As with most modern vehicles, the Baby Bronco was equipped with start/stop but, again, the best I have ever experienced. The restart was seamless and devoid of the shake and intrusion into the passenger compartment that most evoke.
Wind noise at highway speeds is nonexistent.
The driveline combination returned 32 to 33 mpg in local rural driving and 36.3 on the FMD 275-mile highway road test route.
When combined with the short overall length of the Bronco Sport, the tight turning circle supports a level of maneuverability that provides dividends both on the farm and in the shopping center parking lot in town.
The Bronco Sport has excellent manners both on and off the road. It can be a car that can get you almost anywhere on your land, even if it requires crossing a stream.
What I liked:
Excellent interior packaging, ride quality, visibility, and utility.
Carefree but high-quality interior.
Very good fuel economy and excellent engine power.
What I did not like:
Made in Mexico with hardly any USA or Canadian content.
It cannot be ordered without the roof rack.
Skid plates look awkward to remove and replace to change engine oil.
What I nitpicked:
Automatic headlights were annoying.
In-dash monitor, if turned off, defaults to being back on after shifting from reverse.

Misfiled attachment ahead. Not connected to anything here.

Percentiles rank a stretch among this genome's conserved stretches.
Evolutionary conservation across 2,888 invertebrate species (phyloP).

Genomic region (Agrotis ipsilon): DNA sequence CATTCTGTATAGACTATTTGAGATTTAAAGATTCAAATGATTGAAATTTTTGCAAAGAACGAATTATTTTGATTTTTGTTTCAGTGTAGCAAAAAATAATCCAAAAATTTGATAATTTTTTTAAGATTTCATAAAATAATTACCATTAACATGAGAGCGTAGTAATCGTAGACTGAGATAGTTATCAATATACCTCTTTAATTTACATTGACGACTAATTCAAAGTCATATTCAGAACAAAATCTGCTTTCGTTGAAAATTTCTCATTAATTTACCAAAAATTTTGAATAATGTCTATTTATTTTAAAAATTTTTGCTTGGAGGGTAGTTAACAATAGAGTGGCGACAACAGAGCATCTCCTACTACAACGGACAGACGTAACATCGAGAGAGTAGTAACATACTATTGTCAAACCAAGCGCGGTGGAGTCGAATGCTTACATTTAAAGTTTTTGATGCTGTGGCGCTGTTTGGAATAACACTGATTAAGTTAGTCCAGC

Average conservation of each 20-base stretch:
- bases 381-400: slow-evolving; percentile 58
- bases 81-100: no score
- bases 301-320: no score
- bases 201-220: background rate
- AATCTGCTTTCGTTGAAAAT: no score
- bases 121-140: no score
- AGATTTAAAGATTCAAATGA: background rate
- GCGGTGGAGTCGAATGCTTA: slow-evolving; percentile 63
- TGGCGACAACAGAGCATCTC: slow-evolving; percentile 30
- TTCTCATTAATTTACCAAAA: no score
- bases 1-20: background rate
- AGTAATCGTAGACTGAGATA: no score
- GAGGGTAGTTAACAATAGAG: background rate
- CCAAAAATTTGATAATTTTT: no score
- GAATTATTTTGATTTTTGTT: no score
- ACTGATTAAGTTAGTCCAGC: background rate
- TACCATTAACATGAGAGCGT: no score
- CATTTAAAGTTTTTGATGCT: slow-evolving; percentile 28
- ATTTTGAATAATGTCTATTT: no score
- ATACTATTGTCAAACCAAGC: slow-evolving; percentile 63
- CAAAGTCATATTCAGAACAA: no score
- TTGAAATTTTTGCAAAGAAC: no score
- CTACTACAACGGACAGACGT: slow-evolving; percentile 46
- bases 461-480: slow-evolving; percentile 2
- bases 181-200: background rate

Too many trim packages that seem to overlap with features that you may not want or glean what is different.
Ford did a phenomenal job in every area of consequence with the Bronco Sport. I could not stop driving it, and I am not an SUV type of person.
This is a uniquely well-suited vehicle for the fields of a farm, the pastures of a ranch, or the concrete canyons of Manhattan in New York City. The Bronco Sport is like a chameleon; it adapts perfectly to where it is.
My only disappointment is the Mexican assembly location and the fact that the parts and components are also made there.
A vehicle so well focused on the folks of rural America, which are the backbone of this nation, deserve the Bronco Sport to be made in this country along with the lion’s share of its parts.
Kudos to Ford on the engineering and development of the Bronco Sport. Shame on them for not supporting the people in the communities they hope to sell the Bronco Sport to.